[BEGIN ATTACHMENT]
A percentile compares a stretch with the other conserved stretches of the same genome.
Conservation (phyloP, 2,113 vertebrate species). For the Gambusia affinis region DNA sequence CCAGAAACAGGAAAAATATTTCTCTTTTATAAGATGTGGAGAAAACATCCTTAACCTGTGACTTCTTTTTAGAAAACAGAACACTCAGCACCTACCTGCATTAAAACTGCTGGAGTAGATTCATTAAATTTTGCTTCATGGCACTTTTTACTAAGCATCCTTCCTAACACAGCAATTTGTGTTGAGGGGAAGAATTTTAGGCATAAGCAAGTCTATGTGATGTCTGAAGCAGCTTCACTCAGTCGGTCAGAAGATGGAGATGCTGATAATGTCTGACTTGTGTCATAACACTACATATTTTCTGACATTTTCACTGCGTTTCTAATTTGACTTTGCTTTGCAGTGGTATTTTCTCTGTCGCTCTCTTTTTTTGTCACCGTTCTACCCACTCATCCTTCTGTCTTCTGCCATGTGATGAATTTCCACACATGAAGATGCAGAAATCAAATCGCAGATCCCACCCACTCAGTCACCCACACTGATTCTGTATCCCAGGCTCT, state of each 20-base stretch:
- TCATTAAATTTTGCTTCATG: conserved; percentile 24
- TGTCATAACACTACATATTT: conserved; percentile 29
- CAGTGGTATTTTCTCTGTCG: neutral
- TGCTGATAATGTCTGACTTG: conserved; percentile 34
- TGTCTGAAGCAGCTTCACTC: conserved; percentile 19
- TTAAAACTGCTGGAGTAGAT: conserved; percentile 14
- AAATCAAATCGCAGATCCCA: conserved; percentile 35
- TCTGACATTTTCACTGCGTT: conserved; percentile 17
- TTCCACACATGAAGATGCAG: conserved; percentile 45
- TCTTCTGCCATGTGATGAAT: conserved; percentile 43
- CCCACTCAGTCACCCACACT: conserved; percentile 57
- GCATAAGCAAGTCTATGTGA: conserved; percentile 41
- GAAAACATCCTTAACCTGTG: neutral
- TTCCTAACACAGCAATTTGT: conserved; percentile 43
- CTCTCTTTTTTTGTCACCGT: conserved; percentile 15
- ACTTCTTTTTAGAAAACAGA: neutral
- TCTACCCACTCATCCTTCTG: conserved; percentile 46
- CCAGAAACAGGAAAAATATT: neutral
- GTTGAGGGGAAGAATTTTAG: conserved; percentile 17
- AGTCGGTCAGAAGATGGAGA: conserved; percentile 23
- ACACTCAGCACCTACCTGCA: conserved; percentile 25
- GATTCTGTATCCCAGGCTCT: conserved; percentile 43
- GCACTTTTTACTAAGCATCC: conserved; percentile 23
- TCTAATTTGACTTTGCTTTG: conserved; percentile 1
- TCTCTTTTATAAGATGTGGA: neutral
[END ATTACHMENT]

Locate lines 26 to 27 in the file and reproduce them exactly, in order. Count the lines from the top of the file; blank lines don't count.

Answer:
- TCTAATTTGACTTTGCTTTG: conserved; percentile 1
- TCTCTTTTATAAGATGTGGA: neutral